Environmental Benefits

Improvements in water quality could prove to be the largest single benefit of GM crops, the report says.  Insecticide use has declined since GM crops were introduced, and farmers who grow GM crops use fewer insecticides and herbicides that linger in soil and waterways.  In addition, farmers who grow herbicide-resistant crops till less often to control weeds and are more likely to practice conservation tillage, which improves soil quality and water filtration and reduces erosion.

However, the report says no infrastructure exists to track and analyse the effects that GM crops may have on water quality.  The US Geological Survey, along with other federal and state environmental agencies, should be provided with financial resources to document effects of GM crops on US watersheds. 

The report notes that although two types of insects have developed resistance to Bt, there have been few economic or agronomic consequences from resistance.  

Economic and Social Effects

In many cases, farmers who have adopted the use of GM crops have either lower production costs or higher yields, or sometimes both, due to more cost-effective weed and insect control and fewer losses from insect damage, the report says.  Although these farmers have gained such economic benefits, more research is needed on the extent to which these advantages will change as pests adapt to GM crops, other countries adopt genetic engineering technology, and more GE traits are incorporated into existing and new crops. 

The higher costs associated with GM seeds are not always offset financially by lower production costs or higher yields, the report notes.  For example, farmers in areas with fewer weed and pest problems may not have as much improvement in terms of reducing crop losses.  Even so, studies show that farmers value the greater flexibility in pesticide spraying that GE crops provide and the increased safety for workers from less exposure to harmful pesticides.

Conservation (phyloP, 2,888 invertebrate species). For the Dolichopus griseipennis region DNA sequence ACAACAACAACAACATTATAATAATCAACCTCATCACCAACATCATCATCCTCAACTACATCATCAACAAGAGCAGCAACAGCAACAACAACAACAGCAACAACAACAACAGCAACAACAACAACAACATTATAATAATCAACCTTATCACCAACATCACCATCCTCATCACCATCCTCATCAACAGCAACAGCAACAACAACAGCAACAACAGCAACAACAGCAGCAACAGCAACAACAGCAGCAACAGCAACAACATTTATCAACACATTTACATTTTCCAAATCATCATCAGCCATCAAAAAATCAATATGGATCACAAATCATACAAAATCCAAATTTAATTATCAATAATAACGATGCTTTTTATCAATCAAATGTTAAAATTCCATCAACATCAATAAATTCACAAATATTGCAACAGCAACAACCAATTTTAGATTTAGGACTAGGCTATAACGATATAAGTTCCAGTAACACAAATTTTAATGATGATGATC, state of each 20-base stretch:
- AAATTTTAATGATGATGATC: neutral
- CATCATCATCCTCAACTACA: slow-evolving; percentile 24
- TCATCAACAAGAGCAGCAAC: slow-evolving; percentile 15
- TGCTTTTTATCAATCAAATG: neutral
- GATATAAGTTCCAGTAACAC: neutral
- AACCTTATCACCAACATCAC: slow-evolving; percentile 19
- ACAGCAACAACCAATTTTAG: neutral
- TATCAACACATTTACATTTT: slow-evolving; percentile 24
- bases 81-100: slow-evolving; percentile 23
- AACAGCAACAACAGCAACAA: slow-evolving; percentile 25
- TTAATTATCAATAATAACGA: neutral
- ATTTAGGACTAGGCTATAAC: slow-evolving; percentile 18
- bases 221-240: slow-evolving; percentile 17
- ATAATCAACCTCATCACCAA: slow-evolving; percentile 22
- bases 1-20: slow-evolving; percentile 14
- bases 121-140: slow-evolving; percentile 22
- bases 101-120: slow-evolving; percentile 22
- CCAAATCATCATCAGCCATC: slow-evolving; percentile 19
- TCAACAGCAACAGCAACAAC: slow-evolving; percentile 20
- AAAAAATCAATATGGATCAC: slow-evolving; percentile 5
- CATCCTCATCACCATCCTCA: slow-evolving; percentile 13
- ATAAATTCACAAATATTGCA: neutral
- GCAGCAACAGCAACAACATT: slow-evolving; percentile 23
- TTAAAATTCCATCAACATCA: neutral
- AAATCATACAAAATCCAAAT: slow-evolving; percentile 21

The economic effects of GM crops on farmers who grow organic and conventional crops also need further study, the report says.  For instance, organic farmers are profiting by marketing their crops as free of GE traits, but their crops' value could be jeopardised if genes from GM crops flow to non-GE varieties through cross-pollination or seed mingling.

Farmers have not been adversely affected by the proprietary terms involved in patent-protected GM seeds, the report says.  However, some farmers have expressed concern that consolidation of the US seed market will make it harder to purchase conventional seeds or those that have only specific GM traits.  With the exception of the issue of seed industry consolidation, the effects of GM crops on other social factors of farming -- such as labour dynamics, farm structure, or community viability -- have largely been overlooked, the report says.  More research is needed on the range of effects GM crops have on all farmers, including those who don't grow GM crops or farmers with less access to credit.  Studies also should examine impacts on industries that rely on GM products, such as the livestock industry.

Research institutions should receive government support to develop GM traits that could deliver valuable public benefits but provide little market incentive for the private sector to develop.  Examples include plants that decrease the likelihood of off-farm water pollution or plants that are resilient to changing climate conditions.  Intellectual property that has been patented in developing major crops should be made available for these purposes whenever possible.

The US Justice Department is investigating whether GM seeds market leader Monsanto, violated antitrust rules in trying to expand its dominance of the market for genetically engineered crops.